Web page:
Youth in Refugee Settlement Trained in Modern Farming Practices for Self-Reliance


Koboko – A selected group of youth from the Lobule refugee settlement and host communities in Koboko district have completed a two-month training program at Jabara Agricultural College. The training, which focused on modern farming practices in horticulture, aimed to empower unemployed youth, single mothers, and refugees by equipping them with skills in agriculture as a business.

This initiative, part of the Agriculture Market Support project, received funding amounting to $756 million. The goal is to enhance food security for both refugees and host communities through value chain promotion and improved agricultural practices.

Participants in the training, which included both refugees and host community members, gained practical knowledge in horticulture and farming techniques. The program aimed to address challenges related to food security, unemployment, and self-reliance among these groups.

Swaib Asiraf, a resident of Jongule village in Lobule sub-county, expressed how the acquired skills have positively impacted his life and family. Brian Alafi, a refugee from the Lobule settlement, chose watermelon, tomatoes, and cabbages as his enterprise and believes this new skill set will supplement food rations and enhance their food support.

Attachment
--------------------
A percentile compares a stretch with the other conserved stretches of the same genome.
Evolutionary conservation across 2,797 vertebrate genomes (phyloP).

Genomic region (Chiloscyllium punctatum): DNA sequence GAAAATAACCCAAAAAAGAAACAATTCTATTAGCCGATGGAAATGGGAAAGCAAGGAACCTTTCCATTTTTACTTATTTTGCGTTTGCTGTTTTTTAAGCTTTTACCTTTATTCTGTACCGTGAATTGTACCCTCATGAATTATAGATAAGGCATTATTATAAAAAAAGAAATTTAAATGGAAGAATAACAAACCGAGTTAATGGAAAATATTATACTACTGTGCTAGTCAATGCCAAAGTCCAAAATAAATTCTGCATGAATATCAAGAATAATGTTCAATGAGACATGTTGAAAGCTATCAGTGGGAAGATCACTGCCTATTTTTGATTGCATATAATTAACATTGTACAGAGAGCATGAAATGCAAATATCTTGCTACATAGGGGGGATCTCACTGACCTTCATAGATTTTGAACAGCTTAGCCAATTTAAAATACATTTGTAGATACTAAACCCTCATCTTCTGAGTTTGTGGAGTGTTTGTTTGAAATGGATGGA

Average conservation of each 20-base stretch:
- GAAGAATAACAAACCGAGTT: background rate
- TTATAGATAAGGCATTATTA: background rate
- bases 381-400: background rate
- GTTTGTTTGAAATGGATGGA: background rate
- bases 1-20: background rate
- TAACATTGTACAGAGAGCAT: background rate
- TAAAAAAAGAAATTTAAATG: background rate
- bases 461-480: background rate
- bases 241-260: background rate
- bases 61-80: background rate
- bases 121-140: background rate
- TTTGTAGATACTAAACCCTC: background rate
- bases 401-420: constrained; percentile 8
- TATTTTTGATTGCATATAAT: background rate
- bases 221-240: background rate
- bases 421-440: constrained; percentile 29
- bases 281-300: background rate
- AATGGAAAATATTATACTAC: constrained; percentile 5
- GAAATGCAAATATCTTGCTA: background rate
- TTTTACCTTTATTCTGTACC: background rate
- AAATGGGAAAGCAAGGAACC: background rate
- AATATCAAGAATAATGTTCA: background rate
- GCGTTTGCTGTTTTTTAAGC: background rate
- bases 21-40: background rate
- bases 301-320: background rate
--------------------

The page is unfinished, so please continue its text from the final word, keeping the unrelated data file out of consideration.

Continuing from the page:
The reduction of food rations prompted refugees to explore alternative income sources, and the training is expected to bridge the gap. Participants not only learned about efficient farming methods but also gained insights into managing agricultural enterprises as businesses.

The challenge of land shortage remains an issue for refugees seeking to engage in large-scale farming. Many are forced to rent land from host communities for farming. The skills acquired through the training are expected to help participants overcome such challenges and become more self-reliant.

Daniel Amule, the program officer for the Agriculture Market Support project at ACAV, highlighted the potential of this initiative to divert youth from negative activities like drug abuse and encourage them to embrace agriculture as a sustainable source of income.

Hope Abalo, the Program Associate Agriculture Market Support with WFP, encouraged participants to focus on cultivating and selling vegetables to boost local economies and contribute to their communities’ wellbeing.

The training program represents a step toward improving food security, economic independence, and resilience among both refugee and host communities, demonstrating the transformative power of education and skill development in addressing complex challenges.

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